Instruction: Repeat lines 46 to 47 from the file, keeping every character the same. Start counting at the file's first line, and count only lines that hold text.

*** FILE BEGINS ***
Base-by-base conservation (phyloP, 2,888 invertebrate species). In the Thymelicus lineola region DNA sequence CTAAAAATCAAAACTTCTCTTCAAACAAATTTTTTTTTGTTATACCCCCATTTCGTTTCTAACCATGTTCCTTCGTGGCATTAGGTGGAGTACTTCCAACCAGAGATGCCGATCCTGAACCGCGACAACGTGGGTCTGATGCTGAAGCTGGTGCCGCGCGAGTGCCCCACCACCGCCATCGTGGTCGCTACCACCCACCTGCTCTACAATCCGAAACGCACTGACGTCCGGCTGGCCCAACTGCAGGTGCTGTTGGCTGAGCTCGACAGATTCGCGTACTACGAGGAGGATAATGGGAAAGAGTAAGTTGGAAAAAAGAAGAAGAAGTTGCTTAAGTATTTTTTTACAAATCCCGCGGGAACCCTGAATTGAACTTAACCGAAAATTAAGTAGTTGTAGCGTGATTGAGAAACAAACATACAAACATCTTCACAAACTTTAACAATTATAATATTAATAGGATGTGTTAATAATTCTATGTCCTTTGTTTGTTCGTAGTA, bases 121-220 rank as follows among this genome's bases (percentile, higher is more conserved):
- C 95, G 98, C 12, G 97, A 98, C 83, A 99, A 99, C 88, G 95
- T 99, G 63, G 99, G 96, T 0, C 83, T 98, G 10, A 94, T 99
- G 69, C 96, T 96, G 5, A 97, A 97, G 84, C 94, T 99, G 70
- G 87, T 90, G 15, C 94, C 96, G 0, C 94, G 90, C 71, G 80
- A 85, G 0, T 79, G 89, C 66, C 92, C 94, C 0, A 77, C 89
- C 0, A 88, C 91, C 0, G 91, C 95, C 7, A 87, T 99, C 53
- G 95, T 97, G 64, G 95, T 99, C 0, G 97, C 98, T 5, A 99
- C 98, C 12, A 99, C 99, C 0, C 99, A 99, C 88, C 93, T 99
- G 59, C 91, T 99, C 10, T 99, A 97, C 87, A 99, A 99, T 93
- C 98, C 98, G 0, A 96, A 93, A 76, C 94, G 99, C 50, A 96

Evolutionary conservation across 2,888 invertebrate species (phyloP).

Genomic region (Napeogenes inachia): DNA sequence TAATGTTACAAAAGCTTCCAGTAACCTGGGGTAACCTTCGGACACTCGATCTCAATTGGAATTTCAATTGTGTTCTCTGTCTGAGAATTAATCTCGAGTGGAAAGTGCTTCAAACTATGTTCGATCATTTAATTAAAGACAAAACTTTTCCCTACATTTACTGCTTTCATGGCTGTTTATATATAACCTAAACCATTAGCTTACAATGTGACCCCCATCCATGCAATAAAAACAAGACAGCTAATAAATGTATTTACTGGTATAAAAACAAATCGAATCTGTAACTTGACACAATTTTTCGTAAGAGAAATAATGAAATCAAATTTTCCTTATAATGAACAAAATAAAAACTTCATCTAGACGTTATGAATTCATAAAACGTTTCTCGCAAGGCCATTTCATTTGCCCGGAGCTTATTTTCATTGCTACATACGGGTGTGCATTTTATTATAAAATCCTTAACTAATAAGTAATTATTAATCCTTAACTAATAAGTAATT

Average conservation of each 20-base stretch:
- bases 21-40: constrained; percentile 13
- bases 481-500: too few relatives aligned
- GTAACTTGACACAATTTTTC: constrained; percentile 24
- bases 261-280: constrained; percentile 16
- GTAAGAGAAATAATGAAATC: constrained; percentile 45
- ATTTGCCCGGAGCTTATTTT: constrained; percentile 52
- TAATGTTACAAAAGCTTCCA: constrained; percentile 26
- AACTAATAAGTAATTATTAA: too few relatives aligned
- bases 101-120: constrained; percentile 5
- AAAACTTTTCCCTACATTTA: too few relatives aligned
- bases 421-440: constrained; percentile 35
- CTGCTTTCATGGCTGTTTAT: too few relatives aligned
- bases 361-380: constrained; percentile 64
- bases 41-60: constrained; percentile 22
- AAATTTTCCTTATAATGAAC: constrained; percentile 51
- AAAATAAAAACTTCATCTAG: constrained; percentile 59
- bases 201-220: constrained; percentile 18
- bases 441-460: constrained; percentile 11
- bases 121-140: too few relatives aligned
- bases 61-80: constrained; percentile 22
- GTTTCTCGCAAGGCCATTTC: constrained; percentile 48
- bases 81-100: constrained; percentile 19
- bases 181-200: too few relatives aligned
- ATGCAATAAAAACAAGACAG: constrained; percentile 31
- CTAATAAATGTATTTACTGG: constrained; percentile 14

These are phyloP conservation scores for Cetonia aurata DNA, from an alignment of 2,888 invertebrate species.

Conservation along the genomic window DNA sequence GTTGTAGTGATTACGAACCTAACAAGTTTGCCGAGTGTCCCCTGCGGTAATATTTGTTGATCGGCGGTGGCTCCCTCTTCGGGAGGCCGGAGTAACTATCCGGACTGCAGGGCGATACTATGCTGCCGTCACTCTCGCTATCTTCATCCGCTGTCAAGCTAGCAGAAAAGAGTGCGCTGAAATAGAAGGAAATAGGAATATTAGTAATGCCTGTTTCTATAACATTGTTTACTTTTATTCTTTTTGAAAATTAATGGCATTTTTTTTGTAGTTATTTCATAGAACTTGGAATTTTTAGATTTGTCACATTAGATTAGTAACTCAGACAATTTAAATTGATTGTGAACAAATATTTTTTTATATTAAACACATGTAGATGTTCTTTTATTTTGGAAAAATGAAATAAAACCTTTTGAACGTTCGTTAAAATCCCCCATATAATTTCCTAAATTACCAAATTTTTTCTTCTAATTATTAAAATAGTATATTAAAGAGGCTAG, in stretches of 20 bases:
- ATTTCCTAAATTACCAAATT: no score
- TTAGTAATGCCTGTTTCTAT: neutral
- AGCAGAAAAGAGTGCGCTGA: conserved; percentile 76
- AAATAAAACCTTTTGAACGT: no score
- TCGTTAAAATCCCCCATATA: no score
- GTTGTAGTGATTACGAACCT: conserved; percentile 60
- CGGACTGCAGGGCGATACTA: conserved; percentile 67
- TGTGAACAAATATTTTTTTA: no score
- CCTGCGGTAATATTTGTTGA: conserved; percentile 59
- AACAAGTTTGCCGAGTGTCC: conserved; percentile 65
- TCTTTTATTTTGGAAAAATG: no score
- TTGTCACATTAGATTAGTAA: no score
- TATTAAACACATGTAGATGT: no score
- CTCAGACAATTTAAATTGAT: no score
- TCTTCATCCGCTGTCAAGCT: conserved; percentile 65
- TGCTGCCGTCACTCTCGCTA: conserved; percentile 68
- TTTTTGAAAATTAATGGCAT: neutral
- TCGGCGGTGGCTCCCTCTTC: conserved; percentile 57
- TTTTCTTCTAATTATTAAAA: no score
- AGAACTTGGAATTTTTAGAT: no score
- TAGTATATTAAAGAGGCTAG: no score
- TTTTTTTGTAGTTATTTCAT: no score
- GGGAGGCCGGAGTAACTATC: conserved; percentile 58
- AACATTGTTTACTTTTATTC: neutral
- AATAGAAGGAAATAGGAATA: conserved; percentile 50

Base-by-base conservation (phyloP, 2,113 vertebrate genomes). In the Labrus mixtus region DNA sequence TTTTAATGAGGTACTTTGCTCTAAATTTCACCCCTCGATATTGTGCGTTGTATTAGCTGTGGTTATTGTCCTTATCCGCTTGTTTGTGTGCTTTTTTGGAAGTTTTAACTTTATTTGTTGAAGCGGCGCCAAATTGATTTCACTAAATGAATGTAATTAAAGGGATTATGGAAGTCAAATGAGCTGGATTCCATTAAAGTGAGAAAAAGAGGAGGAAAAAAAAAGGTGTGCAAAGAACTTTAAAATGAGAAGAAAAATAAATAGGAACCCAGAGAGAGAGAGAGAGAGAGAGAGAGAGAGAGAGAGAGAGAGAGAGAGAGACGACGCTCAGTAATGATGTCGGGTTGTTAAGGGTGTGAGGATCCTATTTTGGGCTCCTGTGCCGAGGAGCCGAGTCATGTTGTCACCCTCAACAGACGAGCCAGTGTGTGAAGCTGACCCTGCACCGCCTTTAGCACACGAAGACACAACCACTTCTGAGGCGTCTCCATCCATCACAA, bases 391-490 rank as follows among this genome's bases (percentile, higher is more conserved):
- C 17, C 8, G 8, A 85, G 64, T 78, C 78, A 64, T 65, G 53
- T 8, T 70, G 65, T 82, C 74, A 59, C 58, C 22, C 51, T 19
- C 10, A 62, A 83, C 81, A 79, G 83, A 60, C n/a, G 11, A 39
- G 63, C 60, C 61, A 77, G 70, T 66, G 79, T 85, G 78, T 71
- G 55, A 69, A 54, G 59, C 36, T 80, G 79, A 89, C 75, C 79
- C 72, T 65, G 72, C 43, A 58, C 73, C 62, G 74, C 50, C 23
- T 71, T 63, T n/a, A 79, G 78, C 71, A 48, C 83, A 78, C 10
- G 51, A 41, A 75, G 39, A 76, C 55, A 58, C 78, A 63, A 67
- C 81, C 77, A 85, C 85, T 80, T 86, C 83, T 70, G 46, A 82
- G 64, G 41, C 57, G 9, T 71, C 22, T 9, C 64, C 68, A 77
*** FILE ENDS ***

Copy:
- TCGTTAAAATCCCCCATATA: no score
- GTTGTAGTGATTACGAACCT: conserved; percentile 60